• Defeat of Restaurant FLSA Actions for Lack of Credible Evidence Is Encouraging! Many wage-hour/overtime actions are brought against restaurants; this is, and has been for some time, a disturbing pattern. Coupled with this trend is the fact that it seems that this industry has certain “customs” on paying workers that give plaintiffs a seeming leg up in these actions. So, it warms my heart when these suits are dismissed for lack of credible evidence and an appellate court affirms that dismissal. The Second Circuit has just done this in cases involving suits... More
  • Many Wage and Hour Issues Arise in Return-to-Work Scenarios From COVID-19 We are seeing states start to re-open and businesses start to come back to life and bring their employees back. There are many difficult economic issues that surround these developments, not the least of which is the continuing need to comply with the Fair Labor Standards Act (and state wage and hour laws). These issues may depend on industry (and season) but there are certain issues that cut across all of these lines. One issue concerns exempt employees, i.e. those workers... More
  • Another Construction Industry Wage-Hour Lawsuit: The Trend Continues The construction industry has had a long history of wage violations, whether of prevailing wage laws or just “ordinary” wage hour laws. Another example of this trend has emerged in New Jersey where an entity (and its subcontractors) have been sued in federal court in a collective action for alleged failure to pay overtime. The case is entitled Romero et al. v. Allstate Interiors Inc. et al., and was filed in federal court in the District of New Jersey. The plaintiffs... More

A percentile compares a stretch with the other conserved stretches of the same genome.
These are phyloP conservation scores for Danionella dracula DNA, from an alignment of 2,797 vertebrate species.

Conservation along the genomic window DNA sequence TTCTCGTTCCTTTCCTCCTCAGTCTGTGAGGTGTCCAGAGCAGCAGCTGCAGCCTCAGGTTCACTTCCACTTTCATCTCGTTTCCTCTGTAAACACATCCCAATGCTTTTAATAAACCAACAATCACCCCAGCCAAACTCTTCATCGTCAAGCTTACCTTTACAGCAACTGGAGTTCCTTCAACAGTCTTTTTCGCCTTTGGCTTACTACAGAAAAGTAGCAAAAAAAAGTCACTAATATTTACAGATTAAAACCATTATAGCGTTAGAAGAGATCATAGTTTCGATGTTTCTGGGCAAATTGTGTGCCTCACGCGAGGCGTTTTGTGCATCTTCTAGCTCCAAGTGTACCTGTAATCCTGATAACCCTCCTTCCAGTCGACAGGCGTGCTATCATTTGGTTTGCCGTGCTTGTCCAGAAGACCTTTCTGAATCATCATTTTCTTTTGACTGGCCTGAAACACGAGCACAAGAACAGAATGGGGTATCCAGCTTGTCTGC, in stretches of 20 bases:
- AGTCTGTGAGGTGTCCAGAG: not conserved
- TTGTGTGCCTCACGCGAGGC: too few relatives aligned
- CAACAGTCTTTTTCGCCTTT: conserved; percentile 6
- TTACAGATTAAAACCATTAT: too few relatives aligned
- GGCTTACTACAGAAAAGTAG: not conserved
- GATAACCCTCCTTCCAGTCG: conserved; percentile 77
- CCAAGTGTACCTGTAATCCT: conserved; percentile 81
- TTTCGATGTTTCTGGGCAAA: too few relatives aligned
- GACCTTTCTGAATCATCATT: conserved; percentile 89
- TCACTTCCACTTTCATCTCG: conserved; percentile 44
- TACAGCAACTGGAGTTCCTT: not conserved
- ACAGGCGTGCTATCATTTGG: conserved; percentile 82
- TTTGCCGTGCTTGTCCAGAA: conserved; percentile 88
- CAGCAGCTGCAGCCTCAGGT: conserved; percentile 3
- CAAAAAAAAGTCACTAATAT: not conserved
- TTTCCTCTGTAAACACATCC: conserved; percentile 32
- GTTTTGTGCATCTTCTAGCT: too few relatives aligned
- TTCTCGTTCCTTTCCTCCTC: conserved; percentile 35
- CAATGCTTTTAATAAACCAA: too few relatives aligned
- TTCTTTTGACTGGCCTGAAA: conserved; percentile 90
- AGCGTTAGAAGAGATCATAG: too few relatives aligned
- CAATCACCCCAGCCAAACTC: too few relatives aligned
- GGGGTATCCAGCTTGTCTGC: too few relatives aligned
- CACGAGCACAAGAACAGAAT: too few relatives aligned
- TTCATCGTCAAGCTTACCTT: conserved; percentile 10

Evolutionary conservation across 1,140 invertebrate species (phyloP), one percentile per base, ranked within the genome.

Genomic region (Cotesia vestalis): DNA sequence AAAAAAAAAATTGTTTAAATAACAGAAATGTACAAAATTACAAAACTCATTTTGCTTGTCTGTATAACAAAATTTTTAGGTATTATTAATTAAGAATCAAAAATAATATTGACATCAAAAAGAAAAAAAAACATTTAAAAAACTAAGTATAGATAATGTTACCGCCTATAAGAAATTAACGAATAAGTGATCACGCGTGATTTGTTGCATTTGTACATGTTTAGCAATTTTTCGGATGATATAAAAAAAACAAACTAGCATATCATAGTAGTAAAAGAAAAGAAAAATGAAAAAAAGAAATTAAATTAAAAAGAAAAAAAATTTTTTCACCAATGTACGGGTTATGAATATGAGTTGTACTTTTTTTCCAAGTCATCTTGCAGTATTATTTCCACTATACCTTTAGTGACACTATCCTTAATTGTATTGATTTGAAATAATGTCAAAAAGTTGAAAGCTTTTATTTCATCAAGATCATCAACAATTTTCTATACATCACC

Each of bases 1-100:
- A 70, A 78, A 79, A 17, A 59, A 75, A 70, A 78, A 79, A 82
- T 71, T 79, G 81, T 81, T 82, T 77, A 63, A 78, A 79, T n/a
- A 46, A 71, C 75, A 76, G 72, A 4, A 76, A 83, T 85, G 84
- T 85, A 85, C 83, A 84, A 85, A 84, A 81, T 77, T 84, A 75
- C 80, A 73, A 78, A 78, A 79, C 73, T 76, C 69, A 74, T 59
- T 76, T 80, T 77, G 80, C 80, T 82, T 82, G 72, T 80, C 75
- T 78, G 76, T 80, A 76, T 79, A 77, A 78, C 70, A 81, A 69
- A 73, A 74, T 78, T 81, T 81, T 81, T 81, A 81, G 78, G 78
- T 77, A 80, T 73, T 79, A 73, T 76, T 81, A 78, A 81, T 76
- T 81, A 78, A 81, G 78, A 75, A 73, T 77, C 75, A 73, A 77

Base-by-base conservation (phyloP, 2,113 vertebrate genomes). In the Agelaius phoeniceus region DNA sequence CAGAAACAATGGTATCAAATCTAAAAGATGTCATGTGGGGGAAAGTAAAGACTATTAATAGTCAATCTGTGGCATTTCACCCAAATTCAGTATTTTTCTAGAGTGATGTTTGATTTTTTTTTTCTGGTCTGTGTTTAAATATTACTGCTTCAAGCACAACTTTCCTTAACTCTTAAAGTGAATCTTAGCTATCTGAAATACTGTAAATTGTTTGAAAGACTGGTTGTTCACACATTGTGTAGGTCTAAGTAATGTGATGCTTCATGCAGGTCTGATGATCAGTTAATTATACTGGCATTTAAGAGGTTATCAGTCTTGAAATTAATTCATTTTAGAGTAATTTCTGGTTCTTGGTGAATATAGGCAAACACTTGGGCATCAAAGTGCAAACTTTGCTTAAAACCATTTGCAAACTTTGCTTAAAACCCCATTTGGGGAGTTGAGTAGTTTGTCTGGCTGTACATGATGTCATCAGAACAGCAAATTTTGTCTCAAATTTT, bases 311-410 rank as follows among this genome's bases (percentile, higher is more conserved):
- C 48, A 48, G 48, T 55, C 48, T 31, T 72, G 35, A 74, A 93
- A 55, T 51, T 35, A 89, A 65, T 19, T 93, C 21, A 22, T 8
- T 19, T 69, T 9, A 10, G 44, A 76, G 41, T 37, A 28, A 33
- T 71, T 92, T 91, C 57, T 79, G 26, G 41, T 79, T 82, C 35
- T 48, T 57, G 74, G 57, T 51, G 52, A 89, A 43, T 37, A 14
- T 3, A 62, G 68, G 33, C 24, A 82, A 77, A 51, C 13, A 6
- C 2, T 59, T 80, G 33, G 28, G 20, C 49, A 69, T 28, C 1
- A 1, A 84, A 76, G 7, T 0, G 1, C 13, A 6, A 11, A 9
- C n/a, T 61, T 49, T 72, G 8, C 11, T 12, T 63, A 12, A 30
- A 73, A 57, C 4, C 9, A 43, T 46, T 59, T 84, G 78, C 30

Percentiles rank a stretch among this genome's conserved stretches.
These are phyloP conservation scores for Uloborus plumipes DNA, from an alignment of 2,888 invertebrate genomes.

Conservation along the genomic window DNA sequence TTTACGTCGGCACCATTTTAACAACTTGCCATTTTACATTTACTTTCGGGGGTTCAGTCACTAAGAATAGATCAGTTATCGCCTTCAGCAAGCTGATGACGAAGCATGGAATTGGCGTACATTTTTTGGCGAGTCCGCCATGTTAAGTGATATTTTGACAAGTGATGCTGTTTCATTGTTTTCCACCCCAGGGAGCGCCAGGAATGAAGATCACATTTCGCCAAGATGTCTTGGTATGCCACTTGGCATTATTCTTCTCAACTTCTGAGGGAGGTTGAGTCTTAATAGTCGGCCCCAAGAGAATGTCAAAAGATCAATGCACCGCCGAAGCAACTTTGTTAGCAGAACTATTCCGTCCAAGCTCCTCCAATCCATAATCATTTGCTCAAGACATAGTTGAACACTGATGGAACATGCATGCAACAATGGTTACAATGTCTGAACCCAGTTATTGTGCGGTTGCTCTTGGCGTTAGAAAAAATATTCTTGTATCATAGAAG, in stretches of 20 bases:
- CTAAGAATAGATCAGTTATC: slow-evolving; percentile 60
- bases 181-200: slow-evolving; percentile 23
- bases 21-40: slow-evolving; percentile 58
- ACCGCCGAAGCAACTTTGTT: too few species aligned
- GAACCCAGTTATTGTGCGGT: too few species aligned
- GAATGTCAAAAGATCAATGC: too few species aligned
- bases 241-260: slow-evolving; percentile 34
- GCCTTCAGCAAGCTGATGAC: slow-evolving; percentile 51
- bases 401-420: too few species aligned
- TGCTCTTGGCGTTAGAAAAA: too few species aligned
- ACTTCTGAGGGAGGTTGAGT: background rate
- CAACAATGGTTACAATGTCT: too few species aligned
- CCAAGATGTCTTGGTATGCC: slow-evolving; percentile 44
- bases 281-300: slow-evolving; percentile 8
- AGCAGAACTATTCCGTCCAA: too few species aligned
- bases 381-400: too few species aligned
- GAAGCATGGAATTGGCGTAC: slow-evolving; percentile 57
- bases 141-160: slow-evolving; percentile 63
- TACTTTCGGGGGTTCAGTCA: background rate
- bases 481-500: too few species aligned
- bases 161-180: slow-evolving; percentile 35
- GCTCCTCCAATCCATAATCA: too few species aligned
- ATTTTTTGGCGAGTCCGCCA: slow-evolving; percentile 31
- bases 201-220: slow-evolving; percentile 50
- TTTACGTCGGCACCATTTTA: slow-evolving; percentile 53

• Organ Procurement Coordinator Found Exempt Under FLSA Highly Compensated Exemption: A Case Study in the HCE I have found a very interesting exemption case involving a rather unique job title that also is very instructive in the interpretation of the Highly Compensated Exemption (“HCE”) under the Part 541 FLSA exemption tests. The case involved an employee whose title was Organ Procurement Coordinator, who was seeking back due overtime, claiming he was a non-exempt employee. The case is entitled Smith v. Ochsner Health System et al. and issued from the Fifth Circuit Court of Appeals. The Fifth Circuit... More
  • USDOL Issues Opinion Letter on Inclusion of Longevity Bonus in the Regular Rate The USDOL has been quite busy lately in issuing regulations and other guidance relating to the provisions in the Families First Coronavirus Response Act. With that said, the “regular” business of the agency continues as best as it can. One of these functions is the issuance of Opinion Letters which, as I have written about numerous times, provide important guidance for employers on how they may comply with the myriad wage hour laws. The agency has issued Letters regarding my... More